Monday, September 8, 2014

Charlie Bucket, the Redeemed Sinner

Yesterday my daughter and I watched the movie Willy Wonka and the Chocolate Factory. I had shown it to her several years ago, when she was too young to watch it happily without being scared out of her wits. (Oops -- parenting error.) This time we enjoyed it together. And while the movie is quite different from the book in some respects, I still consider it canonical, because Roald Dahl himself, the author of the book, also wrote the screenplay. Read on if you have read the book or seen the film; otherwise this entry, full of spoilers, probably won't make much sense to you.

"I've got a golden ticket!"
First, remember that before the children enter the chocolate factory, each of them is approached by the scary-looking Slugworth, a competitor of Willy Wonka's, who attempts to bribe them into sneaking out one Everlasting Gobstopper so that he can steal the formula of this groundbreaking candy. Indeed, at one point in the tour, Wonka happily gives each child an Everlasting Gobstopper, making them solemnly swear that they will never share its existence with anybody else as long as they live. (Veruca Salt at least has the decency to cross her fingers at this point.)

Now, one scene in the movie that is not in the book has Charlie and his Grandpa Joe sneaking away from the tour of the chocolate factory to try Wonka's "fizzy lifting drinks," after Wonka has explicitly warned them not to do so.

It's not completely in character for these two to break the rules so readily, especially since Augustus Gloop has already gone up the chocolate tube, and Violet Beauregarde has already turned into a blueberry. But leaving that aside, we find that Charlie and Grandpa Joe get caught up in the consequences of their actions, floating helplessly toward a scary-looking ceiling fan that threatens to suck them in and chop them to bits. At the last second, they realize that belching loudly will release the "fizzies" from their system and allow them to float safely back to the ground. This done, they rejoin the tour and behave much better from then on.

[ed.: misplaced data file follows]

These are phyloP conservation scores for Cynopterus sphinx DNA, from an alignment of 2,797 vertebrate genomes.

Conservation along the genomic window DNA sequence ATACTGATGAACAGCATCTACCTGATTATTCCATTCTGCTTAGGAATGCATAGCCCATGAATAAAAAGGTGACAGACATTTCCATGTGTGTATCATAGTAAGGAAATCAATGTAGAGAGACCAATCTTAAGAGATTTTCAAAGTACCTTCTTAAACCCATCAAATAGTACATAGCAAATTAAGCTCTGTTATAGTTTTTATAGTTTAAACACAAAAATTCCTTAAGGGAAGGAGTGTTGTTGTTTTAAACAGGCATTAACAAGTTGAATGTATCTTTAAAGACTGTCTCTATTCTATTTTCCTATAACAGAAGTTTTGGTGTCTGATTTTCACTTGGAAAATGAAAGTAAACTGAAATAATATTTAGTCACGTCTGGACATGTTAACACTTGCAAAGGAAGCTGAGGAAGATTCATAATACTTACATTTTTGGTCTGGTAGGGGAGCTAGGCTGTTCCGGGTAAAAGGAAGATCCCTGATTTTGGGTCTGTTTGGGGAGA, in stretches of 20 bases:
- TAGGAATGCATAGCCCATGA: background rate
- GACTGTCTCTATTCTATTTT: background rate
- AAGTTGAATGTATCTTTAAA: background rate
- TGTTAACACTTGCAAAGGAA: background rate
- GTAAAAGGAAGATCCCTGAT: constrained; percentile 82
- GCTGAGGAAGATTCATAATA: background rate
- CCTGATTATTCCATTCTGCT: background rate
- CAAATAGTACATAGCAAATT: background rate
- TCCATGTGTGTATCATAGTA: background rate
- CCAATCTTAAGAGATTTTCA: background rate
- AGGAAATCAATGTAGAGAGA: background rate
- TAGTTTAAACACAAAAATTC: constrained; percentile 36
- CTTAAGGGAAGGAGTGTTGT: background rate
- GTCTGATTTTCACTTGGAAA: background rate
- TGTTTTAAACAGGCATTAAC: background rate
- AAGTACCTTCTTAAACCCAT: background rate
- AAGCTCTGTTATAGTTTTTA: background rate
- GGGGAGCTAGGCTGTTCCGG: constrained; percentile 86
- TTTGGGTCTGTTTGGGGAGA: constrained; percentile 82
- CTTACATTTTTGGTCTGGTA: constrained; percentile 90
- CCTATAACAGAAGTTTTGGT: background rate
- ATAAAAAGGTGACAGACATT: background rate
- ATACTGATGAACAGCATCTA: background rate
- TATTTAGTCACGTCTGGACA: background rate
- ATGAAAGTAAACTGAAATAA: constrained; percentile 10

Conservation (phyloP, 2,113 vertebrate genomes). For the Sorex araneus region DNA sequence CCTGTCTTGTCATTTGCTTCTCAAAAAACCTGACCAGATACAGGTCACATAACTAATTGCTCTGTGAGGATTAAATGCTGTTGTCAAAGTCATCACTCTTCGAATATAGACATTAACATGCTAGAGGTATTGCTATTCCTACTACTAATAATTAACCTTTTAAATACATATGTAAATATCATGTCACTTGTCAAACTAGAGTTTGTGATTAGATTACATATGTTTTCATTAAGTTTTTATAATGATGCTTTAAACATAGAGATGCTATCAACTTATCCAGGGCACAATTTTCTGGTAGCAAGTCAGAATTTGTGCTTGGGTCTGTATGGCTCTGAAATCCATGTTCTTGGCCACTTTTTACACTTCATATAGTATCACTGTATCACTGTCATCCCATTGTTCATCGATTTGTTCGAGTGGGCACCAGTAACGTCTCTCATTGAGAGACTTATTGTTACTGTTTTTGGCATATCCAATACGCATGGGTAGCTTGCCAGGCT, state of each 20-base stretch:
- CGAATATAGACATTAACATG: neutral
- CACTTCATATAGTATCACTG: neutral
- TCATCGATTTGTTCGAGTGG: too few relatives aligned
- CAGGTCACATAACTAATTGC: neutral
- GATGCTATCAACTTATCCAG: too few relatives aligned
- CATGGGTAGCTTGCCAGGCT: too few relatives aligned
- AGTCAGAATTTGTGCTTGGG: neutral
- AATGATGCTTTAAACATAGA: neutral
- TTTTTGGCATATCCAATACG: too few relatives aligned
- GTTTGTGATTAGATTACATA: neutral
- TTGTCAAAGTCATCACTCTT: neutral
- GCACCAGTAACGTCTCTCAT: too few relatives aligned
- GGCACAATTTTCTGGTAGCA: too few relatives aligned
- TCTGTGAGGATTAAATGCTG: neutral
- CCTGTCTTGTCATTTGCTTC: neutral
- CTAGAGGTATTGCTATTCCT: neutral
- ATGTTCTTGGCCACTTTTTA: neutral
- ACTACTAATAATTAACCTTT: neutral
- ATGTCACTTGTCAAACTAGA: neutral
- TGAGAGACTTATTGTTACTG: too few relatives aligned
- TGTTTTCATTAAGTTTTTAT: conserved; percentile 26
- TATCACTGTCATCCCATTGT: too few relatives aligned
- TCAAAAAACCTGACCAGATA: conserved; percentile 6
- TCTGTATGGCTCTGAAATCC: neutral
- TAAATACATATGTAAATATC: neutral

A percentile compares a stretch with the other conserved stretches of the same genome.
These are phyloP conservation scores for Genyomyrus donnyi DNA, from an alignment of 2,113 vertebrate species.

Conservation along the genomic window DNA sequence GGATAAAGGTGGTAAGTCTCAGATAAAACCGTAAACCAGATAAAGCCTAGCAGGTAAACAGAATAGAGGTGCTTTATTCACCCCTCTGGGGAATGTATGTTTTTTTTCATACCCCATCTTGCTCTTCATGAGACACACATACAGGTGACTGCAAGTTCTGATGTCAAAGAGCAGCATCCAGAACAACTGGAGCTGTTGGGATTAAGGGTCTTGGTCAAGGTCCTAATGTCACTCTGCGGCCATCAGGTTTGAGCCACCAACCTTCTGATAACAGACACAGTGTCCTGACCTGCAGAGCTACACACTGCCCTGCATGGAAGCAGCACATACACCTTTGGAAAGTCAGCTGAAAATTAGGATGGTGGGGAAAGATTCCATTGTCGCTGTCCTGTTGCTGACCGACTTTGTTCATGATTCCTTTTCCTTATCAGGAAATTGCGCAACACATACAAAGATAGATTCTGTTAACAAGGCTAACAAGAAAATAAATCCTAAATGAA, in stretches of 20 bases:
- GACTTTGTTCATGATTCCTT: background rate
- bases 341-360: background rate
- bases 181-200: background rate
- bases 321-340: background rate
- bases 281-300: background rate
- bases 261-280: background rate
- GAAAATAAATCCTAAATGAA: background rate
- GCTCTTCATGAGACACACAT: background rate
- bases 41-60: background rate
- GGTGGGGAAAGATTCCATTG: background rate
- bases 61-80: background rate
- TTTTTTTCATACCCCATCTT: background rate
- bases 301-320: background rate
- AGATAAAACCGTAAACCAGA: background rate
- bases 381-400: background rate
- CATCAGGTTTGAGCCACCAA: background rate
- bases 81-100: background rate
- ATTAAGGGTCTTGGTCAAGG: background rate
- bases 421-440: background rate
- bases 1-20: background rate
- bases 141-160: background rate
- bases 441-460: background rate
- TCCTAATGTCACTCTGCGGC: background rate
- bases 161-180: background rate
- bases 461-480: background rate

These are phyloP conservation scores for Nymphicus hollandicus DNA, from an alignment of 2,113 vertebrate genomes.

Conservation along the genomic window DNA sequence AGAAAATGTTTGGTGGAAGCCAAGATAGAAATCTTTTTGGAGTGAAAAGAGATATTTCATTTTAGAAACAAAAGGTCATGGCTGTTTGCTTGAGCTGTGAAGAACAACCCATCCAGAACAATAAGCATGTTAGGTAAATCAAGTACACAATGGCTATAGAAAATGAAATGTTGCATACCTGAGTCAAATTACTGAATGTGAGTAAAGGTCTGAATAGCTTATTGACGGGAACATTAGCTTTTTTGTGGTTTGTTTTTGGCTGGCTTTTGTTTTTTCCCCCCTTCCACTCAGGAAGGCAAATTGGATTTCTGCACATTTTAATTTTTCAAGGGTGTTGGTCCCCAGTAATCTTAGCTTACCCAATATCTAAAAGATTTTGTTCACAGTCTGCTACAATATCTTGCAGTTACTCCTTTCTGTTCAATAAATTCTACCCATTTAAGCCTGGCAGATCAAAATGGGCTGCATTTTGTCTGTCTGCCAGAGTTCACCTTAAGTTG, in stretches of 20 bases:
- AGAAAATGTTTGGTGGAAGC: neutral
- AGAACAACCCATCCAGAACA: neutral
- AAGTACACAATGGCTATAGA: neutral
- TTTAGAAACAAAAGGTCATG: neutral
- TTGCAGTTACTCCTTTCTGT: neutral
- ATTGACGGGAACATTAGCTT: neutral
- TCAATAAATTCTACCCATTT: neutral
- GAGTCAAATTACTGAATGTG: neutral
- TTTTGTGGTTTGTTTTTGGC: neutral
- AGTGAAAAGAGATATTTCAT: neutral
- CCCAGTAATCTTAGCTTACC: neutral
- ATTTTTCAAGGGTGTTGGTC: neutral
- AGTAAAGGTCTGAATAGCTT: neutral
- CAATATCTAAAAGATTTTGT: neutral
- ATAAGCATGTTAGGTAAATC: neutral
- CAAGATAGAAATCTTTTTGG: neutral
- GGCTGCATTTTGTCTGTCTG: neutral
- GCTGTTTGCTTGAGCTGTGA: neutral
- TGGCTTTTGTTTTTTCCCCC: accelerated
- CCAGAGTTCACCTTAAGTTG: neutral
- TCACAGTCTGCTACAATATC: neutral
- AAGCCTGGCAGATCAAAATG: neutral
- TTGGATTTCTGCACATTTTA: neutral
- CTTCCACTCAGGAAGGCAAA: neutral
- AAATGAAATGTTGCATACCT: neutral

The very first of this meme to pop up
in a Google image search ...
However, at the end of the film, after Veruca Salt has gone down the garbage chute and Mike Teavee has been shrunken small enough to fit into his mother's purse, Willy Wonka suddenly turns cold to Charlie and Grandpa Joe. He invites them to show themselves out without mention of the grand prize, a lifetime supply of chocolate. Grandpa Joe confronts Wonka about this, at which Wonka explodes: "You signed a contract stating that if you broke the rules, our agreement was null and void! You lose! Good day, gentlemen!"

Sure enough, Charlie had signed a gigantic contract that was too long and tiny to read. But Grandpa Joe leads Charlie out, mumbling about what a horrible man Wonka is, and that if Slugworth wants a Gobstopper, he'll get one.

Charlie, however, lets go of Grandpa Joe's hand, returns to Wonka's desk, and sets down the Everlasting Gobstopper that Wonka had given him.

This act of contrition changes everything. Wonka welcomes Charlie back with open arms, informing him that not only has he won the lifetime supply of chocolate, but that he will now become Wonka's apprentice and inherit the entire chocolate factory!

Not to be judgy, but ...
Now, being me, I can't help but see this as a potential metaphor for God's grace. How is Charlie Bucket any different from any of the other children? All five of them break the rules by acting on feelings of entitlement in areas where they have no right to meddle. The tour of the chocolate factory is an unearned gift -- the result of random chance in handing a Golden Ticket to just five children out of everybody in the world. They don't have a right to any of it.

Yet Augustus Gloop gorges himself in the chocolate river ... Violet Beauregarde chews the gum she's been warned not to ... Veruca Salt wants her own golden goose so badly that she becomes a victim of the egg-judging machine ... Mike Teavee wants the fame of being the first human to be turned into a television signal ... and Charlie Bucket just can't resist the urge to take the fizzy lifting drink and fly.

"For all have sinned and fallen short of the glory of God."

So, again, how is Charlie Bucket any different? It's not about whether he does something wrong. It's about what he does afterward.

It's not a perfect metaphor. We might still wonder about the God who makes us sign a giant contract we have no hope of reading. When did we agree not to break certain rules? I don't remember doing so. How can I be held accountable?

Yet life is, indeed, like a giant chocolate factory of wonders. Do we want to share the experience with others, or hoard as much of it for ourselves as we can?

And when we find that we have trespassed -- that is, gone somewhere we had no right to go -- even if we didn't know it at the time -- even if we may still personally believe we had every right to go there -- what do we do then? Do we wrap ourselves up in entitlement and vow vengeance? Or do we humbly submit ourselves to someone else's judgment?

The former reaction will never help us or anybody else. The latter reaction just might change everything. In giving back the Everlasting Gobstopper, Charlie Bucket becomes a redeemed sinner.


  1. I love this post! I think popular movies, book and music have so much to tell us about faith and spirituality! Thanks!